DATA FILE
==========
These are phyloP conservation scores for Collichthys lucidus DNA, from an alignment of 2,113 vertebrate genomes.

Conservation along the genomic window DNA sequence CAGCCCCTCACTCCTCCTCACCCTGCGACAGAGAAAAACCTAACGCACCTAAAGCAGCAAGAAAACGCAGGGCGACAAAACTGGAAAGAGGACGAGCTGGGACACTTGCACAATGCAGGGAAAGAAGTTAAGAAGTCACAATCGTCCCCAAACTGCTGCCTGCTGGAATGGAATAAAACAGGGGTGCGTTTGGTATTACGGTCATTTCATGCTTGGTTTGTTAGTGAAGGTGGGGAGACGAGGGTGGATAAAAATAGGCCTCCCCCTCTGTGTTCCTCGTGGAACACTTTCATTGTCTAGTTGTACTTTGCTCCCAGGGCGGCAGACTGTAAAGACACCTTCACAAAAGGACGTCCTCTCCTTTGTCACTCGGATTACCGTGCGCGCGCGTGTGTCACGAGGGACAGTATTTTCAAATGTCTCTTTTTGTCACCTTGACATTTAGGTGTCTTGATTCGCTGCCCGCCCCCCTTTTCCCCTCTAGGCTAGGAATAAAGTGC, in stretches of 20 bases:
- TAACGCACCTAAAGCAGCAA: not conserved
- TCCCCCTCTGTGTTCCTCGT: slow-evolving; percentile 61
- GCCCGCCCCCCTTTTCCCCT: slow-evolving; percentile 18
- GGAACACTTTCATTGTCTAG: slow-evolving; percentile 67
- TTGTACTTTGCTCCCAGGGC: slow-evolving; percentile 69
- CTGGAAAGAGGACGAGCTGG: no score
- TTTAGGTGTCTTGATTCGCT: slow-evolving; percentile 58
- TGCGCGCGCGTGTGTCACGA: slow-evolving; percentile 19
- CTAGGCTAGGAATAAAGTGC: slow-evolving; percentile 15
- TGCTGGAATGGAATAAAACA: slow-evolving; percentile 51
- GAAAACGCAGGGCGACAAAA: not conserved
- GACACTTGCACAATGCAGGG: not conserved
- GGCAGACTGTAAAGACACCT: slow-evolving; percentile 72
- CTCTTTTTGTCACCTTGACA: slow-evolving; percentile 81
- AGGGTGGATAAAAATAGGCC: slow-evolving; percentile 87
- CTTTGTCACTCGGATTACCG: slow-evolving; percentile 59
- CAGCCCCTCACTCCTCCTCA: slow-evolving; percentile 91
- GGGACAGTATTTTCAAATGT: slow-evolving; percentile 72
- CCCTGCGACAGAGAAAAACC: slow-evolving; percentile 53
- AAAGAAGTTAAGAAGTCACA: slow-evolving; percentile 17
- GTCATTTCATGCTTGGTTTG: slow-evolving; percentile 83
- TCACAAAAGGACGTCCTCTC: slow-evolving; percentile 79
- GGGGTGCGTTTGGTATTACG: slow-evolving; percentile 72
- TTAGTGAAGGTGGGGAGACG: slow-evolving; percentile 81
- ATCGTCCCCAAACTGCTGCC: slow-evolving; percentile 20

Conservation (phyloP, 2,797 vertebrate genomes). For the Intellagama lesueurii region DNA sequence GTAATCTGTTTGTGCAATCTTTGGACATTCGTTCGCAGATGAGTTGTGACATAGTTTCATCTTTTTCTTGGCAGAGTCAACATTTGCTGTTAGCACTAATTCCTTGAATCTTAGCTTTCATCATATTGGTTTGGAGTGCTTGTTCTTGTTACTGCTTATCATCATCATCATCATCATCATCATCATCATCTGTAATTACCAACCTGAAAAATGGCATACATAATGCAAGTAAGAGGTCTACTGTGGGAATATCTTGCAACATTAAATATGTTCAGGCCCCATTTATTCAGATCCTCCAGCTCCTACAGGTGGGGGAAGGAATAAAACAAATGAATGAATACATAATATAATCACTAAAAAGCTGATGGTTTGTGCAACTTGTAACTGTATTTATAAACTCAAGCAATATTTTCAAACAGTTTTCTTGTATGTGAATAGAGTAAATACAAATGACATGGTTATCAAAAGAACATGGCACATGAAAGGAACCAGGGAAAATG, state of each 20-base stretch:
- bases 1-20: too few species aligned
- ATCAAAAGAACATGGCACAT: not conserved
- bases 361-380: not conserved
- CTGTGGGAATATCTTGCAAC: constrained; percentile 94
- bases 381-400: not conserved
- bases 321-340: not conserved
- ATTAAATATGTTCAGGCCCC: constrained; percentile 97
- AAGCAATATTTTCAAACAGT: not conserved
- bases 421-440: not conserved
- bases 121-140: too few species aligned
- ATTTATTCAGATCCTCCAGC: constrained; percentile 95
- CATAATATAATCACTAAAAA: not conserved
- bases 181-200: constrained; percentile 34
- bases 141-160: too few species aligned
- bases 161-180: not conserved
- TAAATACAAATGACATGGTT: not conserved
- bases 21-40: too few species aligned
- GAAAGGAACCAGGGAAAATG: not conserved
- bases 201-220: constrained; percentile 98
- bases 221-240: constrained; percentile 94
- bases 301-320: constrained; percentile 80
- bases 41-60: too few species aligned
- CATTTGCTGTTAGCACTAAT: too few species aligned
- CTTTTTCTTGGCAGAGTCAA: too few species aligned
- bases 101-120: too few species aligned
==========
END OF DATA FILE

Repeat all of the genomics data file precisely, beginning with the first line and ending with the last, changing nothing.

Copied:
These are phyloP conservation scores for Collichthys lucidus DNA, from an alignment of 2,113 vertebrate genomes.

Conservation along the genomic window DNA sequence CAGCCCCTCACTCCTCCTCACCCTGCGACAGAGAAAAACCTAACGCACCTAAAGCAGCAAGAAAACGCAGGGCGACAAAACTGGAAAGAGGACGAGCTGGGACACTTGCACAATGCAGGGAAAGAAGTTAAGAAGTCACAATCGTCCCCAAACTGCTGCCTGCTGGAATGGAATAAAACAGGGGTGCGTTTGGTATTACGGTCATTTCATGCTTGGTTTGTTAGTGAAGGTGGGGAGACGAGGGTGGATAAAAATAGGCCTCCCCCTCTGTGTTCCTCGTGGAACACTTTCATTGTCTAGTTGTACTTTGCTCCCAGGGCGGCAGACTGTAAAGACACCTTCACAAAAGGACGTCCTCTCCTTTGTCACTCGGATTACCGTGCGCGCGCGTGTGTCACGAGGGACAGTATTTTCAAATGTCTCTTTTTGTCACCTTGACATTTAGGTGTCTTGATTCGCTGCCCGCCCCCCTTTTCCCCTCTAGGCTAGGAATAAAGTGC, in stretches of 20 bases:
- TAACGCACCTAAAGCAGCAA: not conserved
- TCCCCCTCTGTGTTCCTCGT: slow-evolving; percentile 61
- GCCCGCCCCCCTTTTCCCCT: slow-evolving; percentile 18
- GGAACACTTTCATTGTCTAG: slow-evolving; percentile 67
- TTGTACTTTGCTCCCAGGGC: slow-evolving; percentile 69
- CTGGAAAGAGGACGAGCTGG: no score
- TTTAGGTGTCTTGATTCGCT: slow-evolving; percentile 58
- TGCGCGCGCGTGTGTCACGA: slow-evolving; percentile 19
- CTAGGCTAGGAATAAAGTGC: slow-evolving; percentile 15
- TGCTGGAATGGAATAAAACA: slow-evolving; percentile 51
- GAAAACGCAGGGCGACAAAA: not conserved
- GACACTTGCACAATGCAGGG: not conserved
- GGCAGACTGTAAAGACACCT: slow-evolving; percentile 72
- CTCTTTTTGTCACCTTGACA: slow-evolving; percentile 81
- AGGGTGGATAAAAATAGGCC: slow-evolving; percentile 87
- CTTTGTCACTCGGATTACCG: slow-evolving; percentile 59
- CAGCCCCTCACTCCTCCTCA: slow-evolving; percentile 91
- GGGACAGTATTTTCAAATGT: slow-evolving; percentile 72
- CCCTGCGACAGAGAAAAACC: slow-evolving; percentile 53
- AAAGAAGTTAAGAAGTCACA: slow-evolving; percentile 17
- GTCATTTCATGCTTGGTTTG: slow-evolving; percentile 83
- TCACAAAAGGACGTCCTCTC: slow-evolving; percentile 79
- GGGGTGCGTTTGGTATTACG: slow-evolving; percentile 72
- TTAGTGAAGGTGGGGAGACG: slow-evolving; percentile 81
- ATCGTCCCCAAACTGCTGCC: slow-evolving; percentile 20

Conservation (phyloP, 2,797 vertebrate genomes). For the Intellagama lesueurii region DNA sequence GTAATCTGTTTGTGCAATCTTTGGACATTCGTTCGCAGATGAGTTGTGACATAGTTTCATCTTTTTCTTGGCAGAGTCAACATTTGCTGTTAGCACTAATTCCTTGAATCTTAGCTTTCATCATATTGGTTTGGAGTGCTTGTTCTTGTTACTGCTTATCATCATCATCATCATCATCATCATCATCATCTGTAATTACCAACCTGAAAAATGGCATACATAATGCAAGTAAGAGGTCTACTGTGGGAATATCTTGCAACATTAAATATGTTCAGGCCCCATTTATTCAGATCCTCCAGCTCCTACAGGTGGGGGAAGGAATAAAACAAATGAATGAATACATAATATAATCACTAAAAAGCTGATGGTTTGTGCAACTTGTAACTGTATTTATAAACTCAAGCAATATTTTCAAACAGTTTTCTTGTATGTGAATAGAGTAAATACAAATGACATGGTTATCAAAAGAACATGGCACATGAAAGGAACCAGGGAAAATG, state of each 20-base stretch:
- bases 1-20: too few species aligned
- ATCAAAAGAACATGGCACAT: not conserved
- bases 361-380: not conserved
- CTGTGGGAATATCTTGCAAC: constrained; percentile 94
- bases 381-400: not conserved
- bases 321-340: not conserved
- ATTAAATATGTTCAGGCCCC: constrained; percentile 97
- AAGCAATATTTTCAAACAGT: not conserved
- bases 421-440: not conserved
- bases 121-140: too few species aligned
- ATTTATTCAGATCCTCCAGC: constrained; percentile 95
- CATAATATAATCACTAAAAA: not conserved
- bases 181-200: constrained; percentile 34
- bases 141-160: too few species aligned
- bases 161-180: not conserved
- TAAATACAAATGACATGGTT: not conserved
- bases 21-40: too few species aligned
- GAAAGGAACCAGGGAAAATG: not conserved
- bases 201-220: constrained; percentile 98
- bases 221-240: constrained; percentile 94
- bases 301-320: constrained; percentile 80
- bases 41-60: too few species aligned
- CATTTGCTGTTAGCACTAAT: too few species aligned
- CTTTTTCTTGGCAGAGTCAA: too few species aligned
- bases 101-120: too few species aligned